Yet another shortcoming of some prior rotary-type sprinklers is the serviceability of the sprinkler. Rotary-type sprinklers often have two typical types of failures that require the sprinkler to be removed from the water supply in order to be fixed. The first type of failure occurs when the nozzle becomes plugged with debris from the water supply. For some sprinklers, the nozzle is installed from the underside of the sprinkler such that the sprinkler needs to be removed from the water supply in order to remove and clean the nozzle. The second type of failure occurs when the deflector of the sprinkler stops rotating or spins out of control. In this case, the braking system has failed and the entire sprinkler will be replaced.
BRIEF DESCRIPTION OF THE DRAWINGS
 FIG. 1 is a perspective view of a rotary sprinkler;
 FIG. 2 is a front elevational view of the rotary sprinkler of FIG. 1;
 FIG. 3 is a side elevational view of the rotary sprinkler of FIG. 1;
 FIG. 4 is a top plan view of the rotary sprinkler of FIG. 1;
 FIG. 5 is an exploded perspective view of the rotary sprinkler of FIG. 1;
 FIG. 6 is a cross-sectional view taken along line 6-6 in FIG. 3;
 FIG. 7 is a partial enlarged view of FIG. 6 showing a brake device of the sprinkler;
 FIG. 8 is a perspective view of a cap of the brake device of FIG. 7;
 FIG. 8A is a cross-sectional view taken along line 8A-8A in FIG. 4;
 FIG. 9 is a bottom plan view of a brake member of the brake device of FIG. 7;
 FIG. 10 is a side elevational view of the brake member of FIG. 9;
 FIG. 10A is a side elevational view of an alternative form of a brake member for the brake device;
 FIG. 11 is a perspective view of the brake member of the FIG. 9;
 FIG. 12 is a bottom plan view of a brake plate of the brake device of FIG. 7;
 FIG. 13 is a perspective view of the brake plate of FIG. 12;
 FIG. 14 is a bottom plan view of a brake base member of the brake device of FIG. 7;
 FIG. 15 is a side elevational view of the brake base member of FIG. 14;
 FIG. 16 is a perspective view of a deflector of the rotary sprinkler of FIG. 1;
 FIG. 17 is a bottom plan view of the deflector of FIG. 16;
 FIG. 18 is a side elevational view of the deflector of FIG. 16;
 FIG. 19 is a front elevational view of a sprinkler frame of the rotary sprinkler of FIG. 1;
 FIG. 20 is a side elevational view of a nozzle of the rotary sprinkler of FIG. 1;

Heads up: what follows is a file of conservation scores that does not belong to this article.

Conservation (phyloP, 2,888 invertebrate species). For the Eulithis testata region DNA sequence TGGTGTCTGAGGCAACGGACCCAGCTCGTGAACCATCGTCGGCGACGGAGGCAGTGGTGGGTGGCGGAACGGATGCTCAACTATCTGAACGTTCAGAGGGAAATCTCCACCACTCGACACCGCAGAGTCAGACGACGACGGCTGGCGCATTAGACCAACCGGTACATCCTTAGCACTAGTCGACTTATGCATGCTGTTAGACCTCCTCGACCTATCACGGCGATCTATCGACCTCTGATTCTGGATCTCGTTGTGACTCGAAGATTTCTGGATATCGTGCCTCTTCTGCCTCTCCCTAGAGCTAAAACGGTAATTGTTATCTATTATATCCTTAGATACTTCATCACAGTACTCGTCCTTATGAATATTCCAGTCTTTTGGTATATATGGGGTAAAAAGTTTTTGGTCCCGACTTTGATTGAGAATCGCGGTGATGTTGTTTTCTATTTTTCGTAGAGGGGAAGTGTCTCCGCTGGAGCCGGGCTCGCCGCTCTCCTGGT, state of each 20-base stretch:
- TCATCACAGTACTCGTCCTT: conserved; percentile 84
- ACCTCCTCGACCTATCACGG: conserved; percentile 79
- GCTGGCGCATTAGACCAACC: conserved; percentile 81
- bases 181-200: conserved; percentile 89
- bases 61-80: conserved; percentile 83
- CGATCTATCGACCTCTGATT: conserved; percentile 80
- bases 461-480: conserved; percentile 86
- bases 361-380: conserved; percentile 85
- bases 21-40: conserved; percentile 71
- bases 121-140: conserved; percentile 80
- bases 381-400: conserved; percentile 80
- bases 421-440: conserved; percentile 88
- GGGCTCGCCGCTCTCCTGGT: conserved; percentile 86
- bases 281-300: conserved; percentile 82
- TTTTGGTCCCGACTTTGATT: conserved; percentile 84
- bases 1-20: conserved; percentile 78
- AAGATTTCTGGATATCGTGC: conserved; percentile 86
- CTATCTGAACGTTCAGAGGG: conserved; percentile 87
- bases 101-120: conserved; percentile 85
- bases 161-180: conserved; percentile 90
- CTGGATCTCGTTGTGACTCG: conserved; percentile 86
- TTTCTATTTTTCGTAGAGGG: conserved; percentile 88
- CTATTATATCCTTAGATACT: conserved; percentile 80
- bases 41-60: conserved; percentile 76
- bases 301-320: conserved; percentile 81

FIG. 21 is a cross-sectional view taken along line 21-21 in FIG. 2 showing the cross-sectional shape of the supports of the rotary sprinkler of FIG. 1;
 FIG. 22 is a perspective view of another rotary sprinkler;
 FIG. 23 is a cross-sectional view taken across line 23-23 in FIG. 22
 FIG. 24 is a perspective view of another rotary sprinkler;
 FIG. 25 is a side elevational view of the rotary sprinkler of FIG. 24
 FIG. 26 is a cross-sectional view taken along line 26-26 in FIG. 24;
 FIG. 27 is an exploded view of the rotary sprinkler of FIG. 24;
 FIG. 28 is a perspective view of a frame of the rotary sprinkler of FIG. 24;
 FIG. 28A is a cross-sectional view taken across line 28A-28A in FIG. 24;
 FIG. 29 is a cross-sectional view taken along line 29-29 of FIG. 28 showing the cross-sectional shape of arms of the frame;
 FIG. 30 is a perspective view of another rotary sprinkler;
 FIG. 31 is a top plan view of the rotary sprinkler of FIG. 30;
 FIG. 32 is a side elevational view of the of the rotary sprinkler of FIG. 30;
 FIG. 33 is a is a front elevational view of the of the rotary sprinkler of FIG. 30;
 FIG. 34 is a cross-sectional view taken along line A-A in FIG. 32;
 FIG. 35 is a cross-sectional view taken along line B-B in FIG. 32;
 FIG. 36 is a cross-sectional view taken along line C-C in FIG. 33;
 FIG. 37 is a perspective view of another deflector;
 FIG. 38 is a schematic view of fluid being emitted from the deflector of FIG. 37;
 FIG. 39 is a schematic view of a water spray pattern of a sprinkler having the deflector of FIG. 37;
 FIG. 40 is a perspective view of another rotary sprinkler;
 FIG. 41 is a perspective view of the sprinkler of FIG. 40 with a cap of a brake assembly of the sprinkler removed;
 FIG. 42 is a top plan view of the sprinkler of FIG. 41 showing a coil of the brake assembly;
 FIG. 43 is a perspective view similar to FIG. 41 showing the coil in an expanded configuration;
 FIG. 44 is a top plan view of the sprinkler of FIG. 43;
 FIG. 45 is a perspective view of the coil of the brake assembly;
 FIG. 46 is a cross-sectional view of the coil;
 FIG. 47 is a partial cross-sectional view taken across line 47-47 in FIG. 40;
 FIG. 48 is a schematic view of another coil showing the coil in a relaxed configuration;
 FIG. 49 is a schematic view of the coil of FIG. 48 showing the coil in a stressed configuration;
 FIG. 50 is a schematic view of a beam extending outwardly from a brake shaft;
 FIG. 51 is a schematic view of the beam of FIG. 50 showing the beam 51 in a bent configuration; and
 FIG. 52 is a perspective view of another coil having an outwardly projecting lip.
DETAILED DESCRIPTION OF THE PREFERRED EMBODIMENTS